Haitian Vodou is an art. I consider the vodouisants as great artists and Vodou as a theater of the sacred. The trance-induced visions, epiphany and catharsis that are created within the ritual act, play on the elemental nature of life and death. It is a ceremonial process whose subterranean language is made of earth, fire, blood. Haiti contains a profoundly religious mind because it exists in a wasteland. This necessitates an inner strength that is unknown in our secular, economically privileged world. Direct, unfiltered communication with the unconscious, what the vodouisant calls ‘esprit’ or ‘les Mysteres’, acts as a source by which suffering can be translated through ritual forms. These are ancestral movements that are without real explanation except that this very human urge propels them through the nightmare of history and is impossible to destroy. Produced for the Smithsonian.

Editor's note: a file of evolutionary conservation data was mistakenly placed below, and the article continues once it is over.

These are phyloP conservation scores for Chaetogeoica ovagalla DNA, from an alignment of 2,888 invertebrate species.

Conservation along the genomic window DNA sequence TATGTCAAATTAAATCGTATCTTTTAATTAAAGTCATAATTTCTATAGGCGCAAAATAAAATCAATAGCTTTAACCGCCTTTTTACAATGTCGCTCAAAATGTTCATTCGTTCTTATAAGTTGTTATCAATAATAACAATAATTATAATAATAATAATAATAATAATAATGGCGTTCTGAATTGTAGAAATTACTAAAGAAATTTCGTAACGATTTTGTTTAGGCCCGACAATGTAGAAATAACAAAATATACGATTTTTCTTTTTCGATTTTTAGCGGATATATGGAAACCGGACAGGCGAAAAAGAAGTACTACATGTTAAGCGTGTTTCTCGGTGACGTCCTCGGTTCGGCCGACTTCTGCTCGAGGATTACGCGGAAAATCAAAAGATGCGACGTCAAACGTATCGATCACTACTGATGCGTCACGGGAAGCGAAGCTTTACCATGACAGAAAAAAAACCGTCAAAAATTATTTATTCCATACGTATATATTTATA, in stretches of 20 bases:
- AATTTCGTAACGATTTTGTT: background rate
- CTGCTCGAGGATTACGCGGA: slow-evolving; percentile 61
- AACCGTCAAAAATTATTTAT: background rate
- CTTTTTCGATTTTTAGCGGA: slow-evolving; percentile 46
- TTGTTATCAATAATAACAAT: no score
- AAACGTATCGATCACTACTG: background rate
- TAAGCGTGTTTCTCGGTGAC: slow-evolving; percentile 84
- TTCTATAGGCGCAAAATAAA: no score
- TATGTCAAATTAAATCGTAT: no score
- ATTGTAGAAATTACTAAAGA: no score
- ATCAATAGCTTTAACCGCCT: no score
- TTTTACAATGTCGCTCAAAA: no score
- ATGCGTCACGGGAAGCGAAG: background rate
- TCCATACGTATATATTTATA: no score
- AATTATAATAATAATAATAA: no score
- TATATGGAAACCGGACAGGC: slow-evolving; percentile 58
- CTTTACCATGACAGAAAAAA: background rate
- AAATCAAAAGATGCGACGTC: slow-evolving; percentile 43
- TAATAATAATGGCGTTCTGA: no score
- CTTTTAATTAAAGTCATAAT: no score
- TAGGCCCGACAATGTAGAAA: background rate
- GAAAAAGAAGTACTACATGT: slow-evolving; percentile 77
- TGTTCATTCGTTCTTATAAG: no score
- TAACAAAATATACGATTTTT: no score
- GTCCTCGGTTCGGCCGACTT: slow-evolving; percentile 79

Troi Anderson is a documentary and fine art photographer based in Portland, Oregon. Troi began his career working in film for Magnolia Pictures and later as a Merchant Marine sailing throughout Asia and the South Pacific. His work has been featured on CNN, GeoFrance, TIME Lightbox, The Oregonian, Black and White and the photo collective Verve. Troi Anderson's photography has been exhibited in the Blue Sky Drawers program and was chosen as the Emerging Artists 2014 by Daniel Cooney Fine Art and Musee Magazine. His work was selected for the 2014 Smithsonian Photography Awards, 2014 Sony World Photography Awards, Px3 2014, Aperture Summer Open 2014 the International Photography Awards 2014, PX3 White Competition 2015 and the Palm Springs Photography Festival Screenings 2015